This can be linked to several factors, not least a lack of availability of food in stores, self-isolation measures hindering access to retail outlets, and economic vulnerability fuelled by employment disruptions.
On 29 March 2020, it was estimated that one-third of the world’s population was in lockdown, prompting increased global food security alerts, according to Galanakis.
While supermarket shelves are now, after an initial teething period, predominantly well-stocked, food supply could be heavily impacted in developing countries in the coming weeks. “To avoid massive food shortages, it is of the highest importance that countries should keep the food supply chains going,” noted the researcher.
At the same time, these days industry can leverage technology in the fight against food waste. Internet of Things platforms, Big Data, and artificial technology can all be used to collect data and ultimately, improve the communication between different members of the supply chain, he suggested.
“Apps using Big Data and artificial intelligence could be implemented to connect farmers and suppliers with markets and get acute responses if any alternations of demand occur.
“Similarly, information and communication technologies (ICTs) could be enacted during on-farm handling, postharvest, storage, and food transportation.”
Sustainability of food systems in the new COVID-19 era
With lives lost, businesses failing and national economies taking a downward turn, the environment may well come out as one of the few winners at the end of the crisis.
Of course, food systems play a crucial role in environmental sustainability, and Galanakis believes there is much more we can do to cut greenhouse gas emissions and reliance on limited natural resources in the sector.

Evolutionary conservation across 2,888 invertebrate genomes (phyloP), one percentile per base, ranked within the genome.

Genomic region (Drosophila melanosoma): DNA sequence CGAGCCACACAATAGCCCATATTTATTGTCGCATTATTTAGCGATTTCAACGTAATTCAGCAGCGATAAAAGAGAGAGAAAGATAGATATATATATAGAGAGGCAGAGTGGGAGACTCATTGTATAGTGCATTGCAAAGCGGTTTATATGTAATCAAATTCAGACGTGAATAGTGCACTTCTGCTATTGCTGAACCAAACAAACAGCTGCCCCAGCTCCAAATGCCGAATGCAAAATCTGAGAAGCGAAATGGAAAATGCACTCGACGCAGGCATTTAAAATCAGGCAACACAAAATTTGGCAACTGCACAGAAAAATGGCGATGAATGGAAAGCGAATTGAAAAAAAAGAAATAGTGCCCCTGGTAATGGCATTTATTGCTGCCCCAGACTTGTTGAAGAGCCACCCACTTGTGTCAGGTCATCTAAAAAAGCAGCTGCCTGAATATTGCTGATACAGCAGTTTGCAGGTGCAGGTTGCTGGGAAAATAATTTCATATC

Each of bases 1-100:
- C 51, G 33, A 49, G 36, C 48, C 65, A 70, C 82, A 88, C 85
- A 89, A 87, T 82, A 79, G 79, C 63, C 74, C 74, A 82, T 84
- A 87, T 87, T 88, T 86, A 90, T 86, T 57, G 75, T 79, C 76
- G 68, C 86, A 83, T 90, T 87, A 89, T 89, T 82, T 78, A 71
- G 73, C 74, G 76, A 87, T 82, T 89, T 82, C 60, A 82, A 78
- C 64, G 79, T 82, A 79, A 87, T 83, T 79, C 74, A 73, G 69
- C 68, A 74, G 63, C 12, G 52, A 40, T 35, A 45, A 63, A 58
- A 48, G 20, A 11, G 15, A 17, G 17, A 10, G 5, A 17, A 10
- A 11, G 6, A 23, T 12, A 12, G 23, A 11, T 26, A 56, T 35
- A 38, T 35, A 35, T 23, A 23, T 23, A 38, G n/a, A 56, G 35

The current food systems are not sustainable, he noted, citing global food waste (estimated at 1.3 billion tonnes per year) as a key flaw.
Further, as the global population rises – expected to reach 9.8 billion by 2050 – food security may decrease. Under such circumstances, people in territories of high population density may seek food sources in ‘all kinds of’ animals and insects. And the safety and hygienic conditions of animal-based food sources during retailing and cooking of big local markets can be a challenge for authorities.
This may be case in point, if COVID-19 is successfully traced back to a so-called wet market in Wuhan, China.
The world, and subsequent food systems, must adapt in the new era of pandemics, stressed the researcher. “There is evidence that the likelihood of pandemics has increased substantially over the past century due to urbanisation, global travel and integration, intensive exploitation of natural resources, and modification in the use of land.
“As urbanisation and global population will increase over the next decades, this trend is expected to continue and intensify.”
Advocating for the redesign of global food systems, Galanakis pointed to the importance of their future resilience. “The current food systems are highly dependent on animal-based protein sources that are not suitable from an environmental point of view but also from a healthy and food security point of view.”
Should alternative proteins be further exploited as a means of feeding growing populations while simultaneously addressing environmental sustainability? According to Galanakis, the answer is a resounding ‘yes’.
“Cockroach milk and cockroach flour [for example] may play a pivotal role in the solution to the food shortage in the decades to come,” he noted, also citing plant-based examples such as quinoa, microalgae and artificial meat.
To achieve more sustainable and modern food systems, the researcher suggested increased focus on reducing the cost of aseptic lab-grown meat, reducing the cost of food waste recovery and reutilisation in the food chain, and developing new and large food supply chains based on insects and microalgae proteins.
Further, with the circular economy in mind, Galanakis pointed to food processing by-products from the meat, fish processing, or dairy sector. “[They] comprise a rich source of proteins and other valuable compounds (e.g. antioxidants) that could be recovered and reintroduced in the food chain.”